Suppose in your replay buffer you store only $(s_t, a_t, r_{t+1}, s_{t+1})$.

Instead of finding the optimal Q function with this Bellman backup

$Q(s_t, a_t) \leftarrow Q(s, a) + \alpha [R_{t+1} + max_{\hat{a}} \gamma Q(s_{t+1}, \hat{a}) - Q(s_t, a_t)]$

It seems to me like for any stored experience, you can generate an action $a'$ according to your current policy $\pi$ for $s_{t+1}$, and then use this Bellman backup

$Q(s_t, a_t) \leftarrow Q(s, a) + \alpha [R_{t+1} + \gamma Q(s_{t+1}, a') - Q(s_t, a_t)]$

There are already answers to this previously asked question, but those assume that you store the action $a_{t+1}$ you actually took in $s_{t+1}$ and use that in your TD error estimate like so.

$Q(s_t, a_t) \leftarrow Q(s, a) + \alpha [R_{t+1} + \gamma Q(s_{t+1}, a_{t+1}) - Q(s_t, a_t)]$

That's obviously wrong since you're sampling actions from an irrelevant policy distribution in that case and it doesn't make sense to reuse experiences. But if you generated new actions again for every sample experience, isn't that a correct update for your current policy? Of course, in practice this would be pretty inefficient since you would have to do a forward pass for every sample experience in your batch.


1 Answer 1


Of course, in practice this would be pretty inefficient since you would have to do a forward pass for every sample experience in your batch.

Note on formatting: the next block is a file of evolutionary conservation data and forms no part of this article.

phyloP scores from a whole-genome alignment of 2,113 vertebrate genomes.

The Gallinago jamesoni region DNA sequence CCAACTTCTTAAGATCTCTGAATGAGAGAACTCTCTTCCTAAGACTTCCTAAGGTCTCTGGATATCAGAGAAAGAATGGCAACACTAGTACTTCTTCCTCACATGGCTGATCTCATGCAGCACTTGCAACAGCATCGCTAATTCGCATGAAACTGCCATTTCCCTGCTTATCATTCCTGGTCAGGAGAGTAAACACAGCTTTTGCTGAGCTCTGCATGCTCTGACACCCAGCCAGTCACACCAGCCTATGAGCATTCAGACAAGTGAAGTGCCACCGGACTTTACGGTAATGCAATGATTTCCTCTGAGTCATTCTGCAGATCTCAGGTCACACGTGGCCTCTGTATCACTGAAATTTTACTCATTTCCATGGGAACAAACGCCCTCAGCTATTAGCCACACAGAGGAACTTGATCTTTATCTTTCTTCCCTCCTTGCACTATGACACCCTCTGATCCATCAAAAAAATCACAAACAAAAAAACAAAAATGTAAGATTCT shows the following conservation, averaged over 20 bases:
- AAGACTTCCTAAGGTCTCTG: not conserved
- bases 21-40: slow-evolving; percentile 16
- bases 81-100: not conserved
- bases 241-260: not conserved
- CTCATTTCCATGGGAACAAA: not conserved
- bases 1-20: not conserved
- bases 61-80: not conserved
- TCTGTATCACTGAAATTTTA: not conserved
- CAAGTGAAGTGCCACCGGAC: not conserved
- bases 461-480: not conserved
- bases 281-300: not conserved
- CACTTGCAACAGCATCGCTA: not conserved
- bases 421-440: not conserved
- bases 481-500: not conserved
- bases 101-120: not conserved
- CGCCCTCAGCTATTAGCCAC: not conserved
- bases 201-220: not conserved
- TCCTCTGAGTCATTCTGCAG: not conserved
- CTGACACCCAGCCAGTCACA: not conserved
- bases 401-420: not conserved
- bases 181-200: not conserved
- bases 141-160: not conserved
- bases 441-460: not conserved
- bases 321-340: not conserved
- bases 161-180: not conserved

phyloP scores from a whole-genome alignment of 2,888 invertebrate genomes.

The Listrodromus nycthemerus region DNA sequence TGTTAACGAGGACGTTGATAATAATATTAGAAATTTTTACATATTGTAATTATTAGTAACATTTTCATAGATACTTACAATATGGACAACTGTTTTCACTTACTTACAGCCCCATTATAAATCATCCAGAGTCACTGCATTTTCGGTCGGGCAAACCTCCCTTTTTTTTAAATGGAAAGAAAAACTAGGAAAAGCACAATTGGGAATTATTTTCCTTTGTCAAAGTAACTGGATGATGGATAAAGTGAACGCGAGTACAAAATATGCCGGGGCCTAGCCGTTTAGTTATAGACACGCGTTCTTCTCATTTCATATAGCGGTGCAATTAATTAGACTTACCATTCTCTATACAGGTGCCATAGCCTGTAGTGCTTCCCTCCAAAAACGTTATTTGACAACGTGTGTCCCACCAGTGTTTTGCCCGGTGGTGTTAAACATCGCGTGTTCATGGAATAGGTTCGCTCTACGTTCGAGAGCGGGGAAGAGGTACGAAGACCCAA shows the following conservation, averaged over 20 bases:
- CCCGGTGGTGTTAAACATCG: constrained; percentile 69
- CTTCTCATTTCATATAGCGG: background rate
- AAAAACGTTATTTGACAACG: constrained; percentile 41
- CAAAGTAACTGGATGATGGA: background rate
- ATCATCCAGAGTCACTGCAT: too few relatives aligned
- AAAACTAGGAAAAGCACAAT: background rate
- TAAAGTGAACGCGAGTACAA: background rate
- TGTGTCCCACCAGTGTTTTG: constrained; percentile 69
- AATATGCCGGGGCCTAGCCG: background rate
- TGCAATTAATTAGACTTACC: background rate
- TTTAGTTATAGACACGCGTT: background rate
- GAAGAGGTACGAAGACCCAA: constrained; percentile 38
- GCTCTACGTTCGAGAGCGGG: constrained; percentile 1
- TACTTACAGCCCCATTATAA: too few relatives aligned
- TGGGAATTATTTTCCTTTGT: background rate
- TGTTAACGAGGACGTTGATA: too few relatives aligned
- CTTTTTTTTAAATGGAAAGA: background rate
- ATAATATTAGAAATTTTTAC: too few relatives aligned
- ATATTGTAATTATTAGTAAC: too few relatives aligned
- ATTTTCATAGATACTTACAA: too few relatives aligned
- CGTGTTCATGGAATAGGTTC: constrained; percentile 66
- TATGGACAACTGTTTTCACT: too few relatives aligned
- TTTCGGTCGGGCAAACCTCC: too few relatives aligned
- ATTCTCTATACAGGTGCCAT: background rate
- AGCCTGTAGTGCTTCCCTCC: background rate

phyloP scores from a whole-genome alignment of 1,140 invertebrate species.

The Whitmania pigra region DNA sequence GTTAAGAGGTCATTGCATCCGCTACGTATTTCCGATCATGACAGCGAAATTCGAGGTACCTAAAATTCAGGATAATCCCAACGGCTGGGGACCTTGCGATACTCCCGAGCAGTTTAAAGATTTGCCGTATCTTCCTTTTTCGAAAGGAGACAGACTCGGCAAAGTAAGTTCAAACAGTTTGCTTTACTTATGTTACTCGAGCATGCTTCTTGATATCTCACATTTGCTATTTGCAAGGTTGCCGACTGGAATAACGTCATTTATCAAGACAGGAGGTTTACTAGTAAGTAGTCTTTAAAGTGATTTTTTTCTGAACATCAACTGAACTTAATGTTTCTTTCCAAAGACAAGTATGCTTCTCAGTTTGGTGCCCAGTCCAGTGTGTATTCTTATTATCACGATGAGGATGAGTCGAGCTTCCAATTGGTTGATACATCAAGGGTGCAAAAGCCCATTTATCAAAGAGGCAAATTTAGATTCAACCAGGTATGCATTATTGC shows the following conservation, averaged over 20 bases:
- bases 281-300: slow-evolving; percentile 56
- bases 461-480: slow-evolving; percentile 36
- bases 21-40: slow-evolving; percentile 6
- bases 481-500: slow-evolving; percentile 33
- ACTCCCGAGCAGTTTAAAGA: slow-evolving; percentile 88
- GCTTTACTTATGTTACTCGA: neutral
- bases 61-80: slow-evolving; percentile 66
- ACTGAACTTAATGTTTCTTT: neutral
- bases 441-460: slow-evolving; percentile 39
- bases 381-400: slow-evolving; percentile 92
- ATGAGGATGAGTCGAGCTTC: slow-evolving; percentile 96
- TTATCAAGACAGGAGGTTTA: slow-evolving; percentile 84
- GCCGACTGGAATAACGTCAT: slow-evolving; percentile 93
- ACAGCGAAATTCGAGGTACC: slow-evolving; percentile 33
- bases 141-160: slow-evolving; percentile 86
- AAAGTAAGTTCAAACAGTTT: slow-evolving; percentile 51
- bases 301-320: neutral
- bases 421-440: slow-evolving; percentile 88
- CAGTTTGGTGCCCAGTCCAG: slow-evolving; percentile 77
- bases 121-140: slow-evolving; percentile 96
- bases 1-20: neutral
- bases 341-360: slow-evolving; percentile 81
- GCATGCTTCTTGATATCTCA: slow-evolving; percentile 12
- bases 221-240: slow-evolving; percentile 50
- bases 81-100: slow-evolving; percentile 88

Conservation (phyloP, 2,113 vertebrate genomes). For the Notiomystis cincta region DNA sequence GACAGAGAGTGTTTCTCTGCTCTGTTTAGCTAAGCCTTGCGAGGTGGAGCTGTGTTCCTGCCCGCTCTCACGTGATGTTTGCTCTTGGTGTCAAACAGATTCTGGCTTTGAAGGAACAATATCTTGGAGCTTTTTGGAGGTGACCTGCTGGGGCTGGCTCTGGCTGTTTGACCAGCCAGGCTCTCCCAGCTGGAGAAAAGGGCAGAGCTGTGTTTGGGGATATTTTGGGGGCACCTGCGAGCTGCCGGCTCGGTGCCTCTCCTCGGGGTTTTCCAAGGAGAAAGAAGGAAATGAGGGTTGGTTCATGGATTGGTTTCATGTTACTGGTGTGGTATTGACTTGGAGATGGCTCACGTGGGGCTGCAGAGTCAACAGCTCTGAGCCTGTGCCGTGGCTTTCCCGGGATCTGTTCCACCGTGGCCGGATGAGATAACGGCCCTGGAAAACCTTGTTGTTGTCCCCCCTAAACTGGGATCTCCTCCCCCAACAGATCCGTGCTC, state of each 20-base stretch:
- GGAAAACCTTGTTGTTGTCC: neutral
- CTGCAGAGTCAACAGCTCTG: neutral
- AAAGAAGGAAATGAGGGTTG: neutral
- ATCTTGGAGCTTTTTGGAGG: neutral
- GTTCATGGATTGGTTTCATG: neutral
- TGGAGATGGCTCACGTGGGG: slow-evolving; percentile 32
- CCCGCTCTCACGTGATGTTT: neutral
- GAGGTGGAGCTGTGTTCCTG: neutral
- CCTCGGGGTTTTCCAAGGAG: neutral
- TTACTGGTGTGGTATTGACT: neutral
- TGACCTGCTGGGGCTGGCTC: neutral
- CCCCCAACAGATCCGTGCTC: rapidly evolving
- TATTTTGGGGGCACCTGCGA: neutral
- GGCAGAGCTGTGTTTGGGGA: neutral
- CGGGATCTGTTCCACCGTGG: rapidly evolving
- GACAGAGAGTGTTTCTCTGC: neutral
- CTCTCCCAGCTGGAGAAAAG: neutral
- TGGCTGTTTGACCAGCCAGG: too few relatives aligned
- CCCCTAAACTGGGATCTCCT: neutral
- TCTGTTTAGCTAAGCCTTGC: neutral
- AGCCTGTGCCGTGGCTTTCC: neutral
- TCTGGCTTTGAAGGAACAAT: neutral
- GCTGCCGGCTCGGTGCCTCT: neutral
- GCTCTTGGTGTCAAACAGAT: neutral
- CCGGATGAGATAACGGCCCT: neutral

In fact if you were using $\epsilon$-greedy, you would need to find $a' = \text{argmax}_{\hat{a}} Q(s_{t+1}, \hat{a})$ in any case most of the time in order to find the greedy action, so this has more or less the same cost as Q-learning.

Is your idea, to use experience replay and re-generate $a'$ used in

$Q(s_t, a_t) \leftarrow Q(s_t, a_t) + \alpha [R_{t+1} + \gamma Q(s_{t+1}, a') - Q(s_t, a_t)]$

partially off-line (due to experience replay delay), but still on-policy?

I think the answer is a cautious "maybe yes, but it loses some advantages of on-policy".

The value of $a_t$ is from the old policy, so you may be updating a record that you no longer care much about. However, that doesn't stop it being on-policy, and is more generally a problem with experience replay. In some cases it is a benefit, because re-visiting older experience might discover that actually the value of an older specific state/action pair is still relevant once you get closer to convergence.

More worryingly, you have no guarantee that you have or will ever visit $(s_{t+1},a')$ in practice. As such it might be an on-policy action selection, but it shares bootstrapping problems with off-policy, which will result in higher variance and problems converging when used with function approximation.

This combination of the two points could make the action choice $a'$, one that was never actually taken under any policy, and one that you would not naturally be considering under the current policy - for instance $s_{t+1}$ could be unreachable under the current policy (although for $\epsilon$-greedy that would never be the case). I think that at least some researchers would call that an off-policy update.


Your Answer

By clicking “Post Your Answer”, you agree to our terms of service and acknowledge you have read our privacy policy.

Not the answer you're looking for? Browse other questions tagged or ask your own question.